Jennifer celebrated her first Christmas wearing a small, gold ribbon halo--a “gift” from her big brother, and a large white cast--courtesy of her orthopedic surgeon. Naturally, I blamed myself. Normal mothers do, even when they aren’t at fault. I knew where the hip dysplasia had originated--my genes. Heartsick at my double whammy, I researched my daughter’s non-genetic birth defect ad nauseam.

          What I discovered chilled me. The very type of tranquillizer my sister had given me may cause mild to severe abnormalities of the fetal extremities, if ingested in the early (formation) weeks of pregnancy. Translation: Take that pill and your baby may be born with defects in the arms or legs.

          My daughter was lucky; her problems were mild, and corrected while she was still very young.  She was blissfully unaware of the new cast every Monday morning for eight weeks. She learned to climb the stairs to her bedroom while wearing a long metal bar screwed to the bottom of her grossly expensive orthopedic baby shoes. A lot of soul-searching, a couple of years and many pairs of special shoes later, she could finally stand and walk normally. She grew up to excel at ballet. I grew wiser, counting my blessings.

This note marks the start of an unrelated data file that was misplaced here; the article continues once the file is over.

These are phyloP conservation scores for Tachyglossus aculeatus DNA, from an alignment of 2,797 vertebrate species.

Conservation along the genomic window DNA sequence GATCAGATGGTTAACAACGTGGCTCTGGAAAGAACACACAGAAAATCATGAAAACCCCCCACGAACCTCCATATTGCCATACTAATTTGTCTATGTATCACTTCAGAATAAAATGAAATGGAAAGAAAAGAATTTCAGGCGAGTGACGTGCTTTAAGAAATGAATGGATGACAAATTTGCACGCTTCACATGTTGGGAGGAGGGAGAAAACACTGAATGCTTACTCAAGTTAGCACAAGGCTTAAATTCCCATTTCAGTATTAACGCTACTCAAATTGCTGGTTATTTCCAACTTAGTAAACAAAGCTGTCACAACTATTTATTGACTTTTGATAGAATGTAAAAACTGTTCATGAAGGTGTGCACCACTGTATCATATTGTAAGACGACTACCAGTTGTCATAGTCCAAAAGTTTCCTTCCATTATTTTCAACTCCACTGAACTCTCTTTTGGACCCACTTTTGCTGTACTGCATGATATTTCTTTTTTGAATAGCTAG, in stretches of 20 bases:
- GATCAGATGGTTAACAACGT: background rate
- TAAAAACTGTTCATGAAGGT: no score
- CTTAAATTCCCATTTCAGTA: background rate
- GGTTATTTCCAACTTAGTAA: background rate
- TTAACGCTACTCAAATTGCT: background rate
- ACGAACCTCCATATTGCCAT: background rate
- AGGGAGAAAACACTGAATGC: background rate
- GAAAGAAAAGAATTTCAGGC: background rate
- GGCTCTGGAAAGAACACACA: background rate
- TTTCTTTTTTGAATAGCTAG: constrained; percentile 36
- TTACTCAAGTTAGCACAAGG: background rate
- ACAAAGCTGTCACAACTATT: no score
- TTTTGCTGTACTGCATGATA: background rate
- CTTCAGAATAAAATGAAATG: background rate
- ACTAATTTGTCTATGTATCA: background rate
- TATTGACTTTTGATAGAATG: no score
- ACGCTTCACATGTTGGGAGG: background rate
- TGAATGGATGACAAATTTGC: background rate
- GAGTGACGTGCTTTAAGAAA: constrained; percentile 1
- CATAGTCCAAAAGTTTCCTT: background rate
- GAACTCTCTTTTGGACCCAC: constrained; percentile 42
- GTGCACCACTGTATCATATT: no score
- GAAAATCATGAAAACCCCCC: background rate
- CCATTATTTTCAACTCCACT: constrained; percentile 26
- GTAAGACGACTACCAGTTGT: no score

My desire to self-flagellate came back with a vengeance this morning when I read a newspaper ad publicizing The Hospital for Sick Children’s Motherisk program. Motherisk teaches pregnant women, and those hoping to become pregnant, how to keep their unborn babies safe and healthy.  The messages are clear: If you’re a hard drug user, get clean before you get pregnant. If you become pregnant, eat properly, abstain from alcohol, don’t smoke and avoid areas where second-hand smoke abounds, be tested for HIV, and keep away from people suffering diseases such as chicken pox.

          May I add one more caveat? If there is any possibility you may be pregnant, do your unborn child a favour. Take a pregnancy test before taking any drug, even one prescribed by your doctor. If you’re pregnant, tell your doctor. She may need to prescribe a safer, alternative medicine. If she can’t, and the medicine is not absolutely necessary for your own health, just say, “No.”

          Incidentally, Neil is now twenty-seven and the dental bills for the correction of his thumb-sucking damage have stopped. Now I have more than one reason to thank God.Copyright © 2003 Ev McTaggart

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Reviewed by Monette Bebow-Reinhard (Reader)
It's amazing what we do, and don't do, to our children. I gave up smoking for the first, but couldn't for the second two. No difference there. But with the first, I had to go to Europe for three weeks and was horribly ill the whole time. Took anything I could get to feel better, but she turned out fine. I was lucky, or they were as they were supposed to be. Who can ever say for sure?